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Christine’s mother told MCN that after the arrest warrant was implemented 45 days later, the kidnappers threatened to abduct their second daughter and burn the village’s church and all Coptic houses and shops.


The kidnappers promised to bring back the girl if the family waived the police reports, but when the family waived the complaints under threat, the girl was not released.


She added that Christine was a high school freshman and had only attended the first term exams. Christine’s mother noted that her daughter went to the home of a Muslim girl named Nourhan Ibrahim Omar and that Norhan’s mother was Christian who had converted to Islam. With her husband, she kidnaps Christian girls and hands them over to certain people for money.


She stressed they learned that the kidnappers handed over her daughter to a man named Mohamed Abdel Kader, who is from a family associated with the Muslim Brotherhood and is famous for arms trafficking and terrorism.


Christine’s family asked many people to intervene and return her daughter, but they told her that the girl is being kept by the man, and he does not want to release her.


She stressed that they blackmailed the family more than once and asked for money to return her, but they changed their mind.


The mother added that an investigation officer told her recently that the girl’s case is over, and that the birth certificate showing that she is still Christian will be changed soon.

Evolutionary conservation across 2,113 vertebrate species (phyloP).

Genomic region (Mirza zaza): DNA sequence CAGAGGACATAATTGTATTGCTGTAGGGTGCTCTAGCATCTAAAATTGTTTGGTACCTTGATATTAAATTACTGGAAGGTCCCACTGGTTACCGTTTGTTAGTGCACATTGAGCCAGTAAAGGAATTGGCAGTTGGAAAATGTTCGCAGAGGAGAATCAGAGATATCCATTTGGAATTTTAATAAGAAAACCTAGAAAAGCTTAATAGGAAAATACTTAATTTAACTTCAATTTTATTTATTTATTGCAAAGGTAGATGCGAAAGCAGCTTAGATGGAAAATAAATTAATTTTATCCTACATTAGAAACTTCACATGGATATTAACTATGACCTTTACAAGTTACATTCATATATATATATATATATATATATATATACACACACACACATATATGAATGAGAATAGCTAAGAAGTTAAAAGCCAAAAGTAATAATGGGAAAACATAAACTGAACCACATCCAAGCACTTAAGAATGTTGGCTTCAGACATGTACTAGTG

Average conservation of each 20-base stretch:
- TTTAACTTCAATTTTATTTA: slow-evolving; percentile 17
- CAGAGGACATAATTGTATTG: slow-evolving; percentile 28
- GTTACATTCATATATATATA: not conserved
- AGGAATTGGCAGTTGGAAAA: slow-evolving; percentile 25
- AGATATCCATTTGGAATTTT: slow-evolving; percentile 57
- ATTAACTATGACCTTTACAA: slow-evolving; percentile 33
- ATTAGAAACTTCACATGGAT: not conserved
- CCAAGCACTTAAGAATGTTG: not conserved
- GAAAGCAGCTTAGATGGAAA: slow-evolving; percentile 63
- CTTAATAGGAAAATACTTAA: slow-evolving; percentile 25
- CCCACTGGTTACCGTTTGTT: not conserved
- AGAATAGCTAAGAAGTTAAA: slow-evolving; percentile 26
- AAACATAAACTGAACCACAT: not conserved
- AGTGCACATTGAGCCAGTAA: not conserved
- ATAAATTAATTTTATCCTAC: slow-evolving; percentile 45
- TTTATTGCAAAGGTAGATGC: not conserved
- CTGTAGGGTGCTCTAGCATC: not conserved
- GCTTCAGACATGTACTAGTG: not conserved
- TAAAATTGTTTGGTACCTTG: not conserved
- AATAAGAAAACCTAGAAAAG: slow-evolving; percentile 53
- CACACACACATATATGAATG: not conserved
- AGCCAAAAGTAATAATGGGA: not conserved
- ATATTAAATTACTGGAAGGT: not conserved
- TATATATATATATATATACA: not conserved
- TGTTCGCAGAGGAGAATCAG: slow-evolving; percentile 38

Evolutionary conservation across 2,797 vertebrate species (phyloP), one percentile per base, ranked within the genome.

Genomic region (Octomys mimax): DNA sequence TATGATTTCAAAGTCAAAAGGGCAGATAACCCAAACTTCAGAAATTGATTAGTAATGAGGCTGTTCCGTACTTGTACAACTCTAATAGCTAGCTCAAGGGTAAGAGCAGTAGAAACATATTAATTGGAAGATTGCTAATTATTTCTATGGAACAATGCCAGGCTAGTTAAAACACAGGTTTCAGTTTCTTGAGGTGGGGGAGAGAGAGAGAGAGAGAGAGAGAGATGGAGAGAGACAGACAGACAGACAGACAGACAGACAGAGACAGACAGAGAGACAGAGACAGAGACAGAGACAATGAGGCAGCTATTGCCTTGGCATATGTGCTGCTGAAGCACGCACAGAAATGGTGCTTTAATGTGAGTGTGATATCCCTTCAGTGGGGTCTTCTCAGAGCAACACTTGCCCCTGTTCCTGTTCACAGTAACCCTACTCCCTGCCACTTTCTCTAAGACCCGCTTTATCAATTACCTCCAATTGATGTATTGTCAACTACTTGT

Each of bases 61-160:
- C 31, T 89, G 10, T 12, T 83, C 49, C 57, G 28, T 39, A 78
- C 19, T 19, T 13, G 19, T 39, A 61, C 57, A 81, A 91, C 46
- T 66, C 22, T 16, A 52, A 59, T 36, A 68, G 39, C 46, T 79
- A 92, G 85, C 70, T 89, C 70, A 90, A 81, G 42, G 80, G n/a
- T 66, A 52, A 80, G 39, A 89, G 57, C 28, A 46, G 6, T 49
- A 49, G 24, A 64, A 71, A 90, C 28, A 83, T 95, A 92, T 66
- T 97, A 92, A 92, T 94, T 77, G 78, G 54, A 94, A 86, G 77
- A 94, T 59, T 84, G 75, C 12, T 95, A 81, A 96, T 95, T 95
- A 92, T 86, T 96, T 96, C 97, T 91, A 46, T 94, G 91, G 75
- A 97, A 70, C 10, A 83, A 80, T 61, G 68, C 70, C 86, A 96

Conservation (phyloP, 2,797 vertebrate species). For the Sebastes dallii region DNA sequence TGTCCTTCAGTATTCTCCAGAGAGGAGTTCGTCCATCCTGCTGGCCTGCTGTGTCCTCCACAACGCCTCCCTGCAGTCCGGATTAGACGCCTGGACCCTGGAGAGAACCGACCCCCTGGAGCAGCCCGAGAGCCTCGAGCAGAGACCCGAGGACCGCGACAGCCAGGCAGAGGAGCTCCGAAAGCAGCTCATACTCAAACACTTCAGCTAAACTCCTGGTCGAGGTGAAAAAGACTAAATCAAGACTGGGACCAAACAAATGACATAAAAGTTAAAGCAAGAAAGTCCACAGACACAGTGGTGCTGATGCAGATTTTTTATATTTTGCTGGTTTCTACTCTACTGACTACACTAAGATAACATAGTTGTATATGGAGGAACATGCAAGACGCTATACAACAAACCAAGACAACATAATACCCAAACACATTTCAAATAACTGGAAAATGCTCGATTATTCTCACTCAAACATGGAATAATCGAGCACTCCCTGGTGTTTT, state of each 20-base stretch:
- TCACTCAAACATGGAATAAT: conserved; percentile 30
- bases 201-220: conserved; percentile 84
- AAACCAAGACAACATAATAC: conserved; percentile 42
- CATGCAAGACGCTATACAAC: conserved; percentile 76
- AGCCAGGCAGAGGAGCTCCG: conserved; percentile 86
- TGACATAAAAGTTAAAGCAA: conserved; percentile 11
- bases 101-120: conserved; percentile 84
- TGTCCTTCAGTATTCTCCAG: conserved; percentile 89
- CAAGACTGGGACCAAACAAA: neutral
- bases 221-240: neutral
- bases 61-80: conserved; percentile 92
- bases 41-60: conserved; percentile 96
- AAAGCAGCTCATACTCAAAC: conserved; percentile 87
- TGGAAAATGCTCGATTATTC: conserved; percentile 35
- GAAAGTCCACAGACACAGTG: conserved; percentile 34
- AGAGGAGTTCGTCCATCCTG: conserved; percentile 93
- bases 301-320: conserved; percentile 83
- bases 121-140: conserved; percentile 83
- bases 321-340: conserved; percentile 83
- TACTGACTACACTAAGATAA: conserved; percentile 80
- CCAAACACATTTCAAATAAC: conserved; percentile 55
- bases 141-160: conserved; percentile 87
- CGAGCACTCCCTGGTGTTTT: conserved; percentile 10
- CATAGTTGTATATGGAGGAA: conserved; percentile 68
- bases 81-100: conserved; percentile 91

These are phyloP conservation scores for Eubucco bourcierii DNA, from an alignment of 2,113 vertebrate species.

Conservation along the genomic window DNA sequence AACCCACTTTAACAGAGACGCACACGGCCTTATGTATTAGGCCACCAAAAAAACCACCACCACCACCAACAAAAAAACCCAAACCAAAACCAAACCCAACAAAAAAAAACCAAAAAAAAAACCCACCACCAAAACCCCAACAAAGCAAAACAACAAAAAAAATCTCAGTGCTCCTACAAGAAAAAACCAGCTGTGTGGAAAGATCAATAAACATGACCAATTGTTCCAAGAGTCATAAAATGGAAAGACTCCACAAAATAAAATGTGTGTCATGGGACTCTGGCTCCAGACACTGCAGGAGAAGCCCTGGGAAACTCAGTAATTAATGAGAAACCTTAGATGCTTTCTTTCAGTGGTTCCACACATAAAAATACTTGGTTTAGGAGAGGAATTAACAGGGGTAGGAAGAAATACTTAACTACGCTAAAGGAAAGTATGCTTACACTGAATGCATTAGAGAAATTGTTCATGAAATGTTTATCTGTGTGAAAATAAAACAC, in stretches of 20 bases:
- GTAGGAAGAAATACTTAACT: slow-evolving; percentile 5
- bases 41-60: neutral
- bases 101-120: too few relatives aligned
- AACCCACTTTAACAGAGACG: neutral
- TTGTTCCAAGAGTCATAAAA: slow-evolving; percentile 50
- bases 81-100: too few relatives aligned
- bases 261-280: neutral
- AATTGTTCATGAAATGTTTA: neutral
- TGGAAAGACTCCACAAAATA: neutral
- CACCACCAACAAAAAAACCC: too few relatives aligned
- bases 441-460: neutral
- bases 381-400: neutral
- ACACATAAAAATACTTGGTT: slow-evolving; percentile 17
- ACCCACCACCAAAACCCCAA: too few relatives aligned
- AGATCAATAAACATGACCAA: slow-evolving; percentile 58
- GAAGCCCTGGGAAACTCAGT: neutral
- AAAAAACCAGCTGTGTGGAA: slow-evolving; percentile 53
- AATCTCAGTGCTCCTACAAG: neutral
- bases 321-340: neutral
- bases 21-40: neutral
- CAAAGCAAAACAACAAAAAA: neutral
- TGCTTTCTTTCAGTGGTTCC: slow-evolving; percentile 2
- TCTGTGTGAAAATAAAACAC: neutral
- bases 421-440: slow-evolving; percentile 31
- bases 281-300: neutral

The mother condemned the police failure to return kidnapped Christian girls, although whenever a Muslim girl gets abducted by a Muslim man, she would usually be returned within hours.


She asserted she will never leave her daughter and will not lose hope.


Cases of disappearances and abductions involving Coptic girls have spread significantly.


Abram Lewis, the founder of the Association of Victims of Abduction and Forced Disappearance, revealed earlier that the association has documented the disappearance of 500 Coptic girls and is concerned pressure is exercised on them to convert to Islam, especially after the abolition of the “advice sessions” in 2004. These meetings were held in order to make sure that those who want to change their religion are doing so willingly.


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